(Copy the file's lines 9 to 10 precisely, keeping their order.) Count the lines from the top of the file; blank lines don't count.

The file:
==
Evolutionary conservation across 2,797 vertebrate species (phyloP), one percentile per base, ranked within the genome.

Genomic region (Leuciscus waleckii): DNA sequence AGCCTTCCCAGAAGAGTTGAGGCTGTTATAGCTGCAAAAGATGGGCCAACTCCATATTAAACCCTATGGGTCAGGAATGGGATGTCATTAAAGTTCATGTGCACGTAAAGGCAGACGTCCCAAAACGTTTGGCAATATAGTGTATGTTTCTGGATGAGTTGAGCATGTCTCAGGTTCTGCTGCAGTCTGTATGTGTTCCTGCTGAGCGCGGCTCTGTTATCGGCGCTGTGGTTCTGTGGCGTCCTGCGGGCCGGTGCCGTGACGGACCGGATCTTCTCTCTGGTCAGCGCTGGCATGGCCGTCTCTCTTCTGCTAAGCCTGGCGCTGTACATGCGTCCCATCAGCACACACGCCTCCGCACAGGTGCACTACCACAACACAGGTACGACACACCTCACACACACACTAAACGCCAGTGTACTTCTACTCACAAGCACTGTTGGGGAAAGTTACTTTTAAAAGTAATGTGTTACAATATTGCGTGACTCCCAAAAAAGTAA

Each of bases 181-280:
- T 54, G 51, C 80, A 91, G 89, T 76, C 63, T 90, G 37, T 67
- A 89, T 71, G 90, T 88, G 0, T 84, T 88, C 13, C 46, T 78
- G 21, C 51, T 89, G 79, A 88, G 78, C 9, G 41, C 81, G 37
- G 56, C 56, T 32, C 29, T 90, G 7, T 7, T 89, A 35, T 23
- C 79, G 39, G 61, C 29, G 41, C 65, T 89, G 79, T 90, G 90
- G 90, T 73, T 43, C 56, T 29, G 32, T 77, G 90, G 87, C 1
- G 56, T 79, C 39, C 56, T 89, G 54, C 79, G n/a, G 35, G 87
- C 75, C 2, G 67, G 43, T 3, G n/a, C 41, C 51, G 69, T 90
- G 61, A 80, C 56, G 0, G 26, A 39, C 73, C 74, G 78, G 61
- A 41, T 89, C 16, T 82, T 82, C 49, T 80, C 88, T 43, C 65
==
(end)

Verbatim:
- G 90, T 73, T 43, C 56, T 29, G 32, T 77, G 90, G 87, C 1
- G 56, T 79, C 39, C 56, T 89, G 54, C 79, G n/a, G 35, G 87